Carbide-tipped table saw blades get to a point where they can no longer be sharpened. Then what? If you’ve got old saw blades laying around your shop, here’s a project for you. Make a table saw blade knife!
The durability of a carbide-tipped saw blade comes from the carbide, not the steel plate. So, the plate isn’t the BEST knife-making material in the world, but it isn’t bad. A file test will tell you a lot about the quality of the metal, and heating and quenching after the knife is made will help a lot. Blades that are not carbide-tipped are most likely made from a higher quality steel.
Cutting and shaping the blade
You can do all the cutting with an angle grinder and cut off wheel. Make shallow and gentle cuts so you don’t snap the cut off wheel. Finalize the shape and polish the knife using flap sander discs on your angle grinder.
Get a handle on it
Use a good hardwood for the handle. If you want to add pins like we did, brazing rod works great. Adhere the handle to the blank with two-part epoxy, let it cure, then shape and seal the handle.
More than knives
This is a fun process and can be used for more than table saw blade knives. You can make other shop-made tools, like a custom shaped scraper. It’d also be fun to get a kid involved and help them make their first knife.
More on knife making
Knife making can go in a lot of directions. My friend, Tom, has been making knives for a long time and is happy to talk about it. I’ve been buying knife blanks for years and making my own handles, including all of my kitchen knives.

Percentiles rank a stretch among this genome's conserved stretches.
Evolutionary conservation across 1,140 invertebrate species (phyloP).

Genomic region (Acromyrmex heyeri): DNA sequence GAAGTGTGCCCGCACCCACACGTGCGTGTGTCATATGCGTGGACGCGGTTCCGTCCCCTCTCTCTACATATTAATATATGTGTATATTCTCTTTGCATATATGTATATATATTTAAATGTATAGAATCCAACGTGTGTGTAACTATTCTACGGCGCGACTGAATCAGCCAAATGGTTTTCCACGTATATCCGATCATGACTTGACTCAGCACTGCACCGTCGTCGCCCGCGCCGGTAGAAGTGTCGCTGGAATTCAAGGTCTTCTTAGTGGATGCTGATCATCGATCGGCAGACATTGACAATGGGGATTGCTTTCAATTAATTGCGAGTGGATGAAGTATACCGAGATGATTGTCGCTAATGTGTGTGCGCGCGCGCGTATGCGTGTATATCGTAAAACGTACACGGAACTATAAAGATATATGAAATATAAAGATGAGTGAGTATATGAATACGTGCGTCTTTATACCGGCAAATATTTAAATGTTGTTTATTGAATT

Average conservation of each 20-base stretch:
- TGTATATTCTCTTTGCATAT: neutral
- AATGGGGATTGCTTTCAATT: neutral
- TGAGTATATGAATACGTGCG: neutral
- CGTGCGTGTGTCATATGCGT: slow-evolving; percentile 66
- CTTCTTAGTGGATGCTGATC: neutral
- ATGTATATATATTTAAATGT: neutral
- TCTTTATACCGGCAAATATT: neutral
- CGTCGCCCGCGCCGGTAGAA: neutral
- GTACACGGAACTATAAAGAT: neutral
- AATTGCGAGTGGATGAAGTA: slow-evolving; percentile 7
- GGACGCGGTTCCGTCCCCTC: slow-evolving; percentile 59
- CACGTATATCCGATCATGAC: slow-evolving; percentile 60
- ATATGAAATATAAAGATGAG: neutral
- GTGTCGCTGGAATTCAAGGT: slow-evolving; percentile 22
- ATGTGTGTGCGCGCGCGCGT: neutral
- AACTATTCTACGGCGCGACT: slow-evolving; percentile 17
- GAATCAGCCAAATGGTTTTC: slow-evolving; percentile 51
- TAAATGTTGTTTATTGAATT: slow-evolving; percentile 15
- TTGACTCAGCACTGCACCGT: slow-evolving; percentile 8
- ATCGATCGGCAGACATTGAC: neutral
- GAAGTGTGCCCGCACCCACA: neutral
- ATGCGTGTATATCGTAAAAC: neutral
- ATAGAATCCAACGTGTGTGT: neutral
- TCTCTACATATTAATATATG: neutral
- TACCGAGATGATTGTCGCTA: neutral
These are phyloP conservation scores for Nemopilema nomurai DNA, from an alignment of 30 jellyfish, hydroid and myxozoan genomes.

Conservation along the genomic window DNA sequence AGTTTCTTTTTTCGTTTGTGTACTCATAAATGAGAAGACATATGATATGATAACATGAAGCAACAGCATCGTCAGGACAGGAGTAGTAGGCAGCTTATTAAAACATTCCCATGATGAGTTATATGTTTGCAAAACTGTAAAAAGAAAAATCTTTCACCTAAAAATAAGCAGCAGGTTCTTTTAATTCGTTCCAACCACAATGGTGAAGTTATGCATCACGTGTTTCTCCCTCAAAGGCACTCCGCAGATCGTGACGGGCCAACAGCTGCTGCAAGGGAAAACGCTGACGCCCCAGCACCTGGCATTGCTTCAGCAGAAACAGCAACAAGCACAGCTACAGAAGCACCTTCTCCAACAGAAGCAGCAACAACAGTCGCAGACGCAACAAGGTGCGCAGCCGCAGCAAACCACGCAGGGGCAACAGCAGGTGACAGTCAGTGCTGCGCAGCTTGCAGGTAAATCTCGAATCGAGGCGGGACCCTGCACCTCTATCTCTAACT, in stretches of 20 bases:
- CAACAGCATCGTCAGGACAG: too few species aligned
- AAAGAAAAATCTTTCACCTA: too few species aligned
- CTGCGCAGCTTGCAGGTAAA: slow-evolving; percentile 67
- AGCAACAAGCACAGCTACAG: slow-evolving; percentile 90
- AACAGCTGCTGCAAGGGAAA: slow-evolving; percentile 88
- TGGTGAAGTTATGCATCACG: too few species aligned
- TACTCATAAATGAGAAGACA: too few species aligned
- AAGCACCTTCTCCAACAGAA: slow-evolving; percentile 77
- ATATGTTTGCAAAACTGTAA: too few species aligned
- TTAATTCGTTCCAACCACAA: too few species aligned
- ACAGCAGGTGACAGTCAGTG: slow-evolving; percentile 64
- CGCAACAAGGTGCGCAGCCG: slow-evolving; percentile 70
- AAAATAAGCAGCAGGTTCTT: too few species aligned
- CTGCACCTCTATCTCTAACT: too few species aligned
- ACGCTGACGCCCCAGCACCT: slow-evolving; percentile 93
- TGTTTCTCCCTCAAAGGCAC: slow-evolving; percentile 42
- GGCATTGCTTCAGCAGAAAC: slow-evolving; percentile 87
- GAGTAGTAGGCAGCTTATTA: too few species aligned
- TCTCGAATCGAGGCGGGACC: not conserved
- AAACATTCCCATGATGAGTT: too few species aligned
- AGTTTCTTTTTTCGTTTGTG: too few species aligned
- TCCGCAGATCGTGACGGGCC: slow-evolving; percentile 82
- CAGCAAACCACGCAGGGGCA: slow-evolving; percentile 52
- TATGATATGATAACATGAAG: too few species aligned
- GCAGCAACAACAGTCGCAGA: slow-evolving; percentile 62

A nice overview on making blades from a sawblade. I have made several Plane (hand plane) irons from old saw blades before. The one thing that surprised me with this video was that they didn’t finish the heat treating of the blades. After the quench the blades should have been put into an oven. The temp brought up to 400 degrees F and held there for an hour. Then allow to cool to room temperature. This secondary process keeps the blades from being brittle and lessens the chances of the cracking or chipping if dropped.
A very good overview of making your own knife from a saw blade. In 1981 I made a chef’s knife from a big “buzz saw” blade and it is still in use today. While at Stout in the late 70’s the Metals Instructor, Hank Thomas had a class that included knife making and we were able to use all of the furnaces and equipment that the metallurgy classes used so we could really control the quality of our knives. Great video! Cal Fischer 1980 Stout grad.
Hey, Cal. We were probably in Hank’s classes at the same time. He was a great instructor.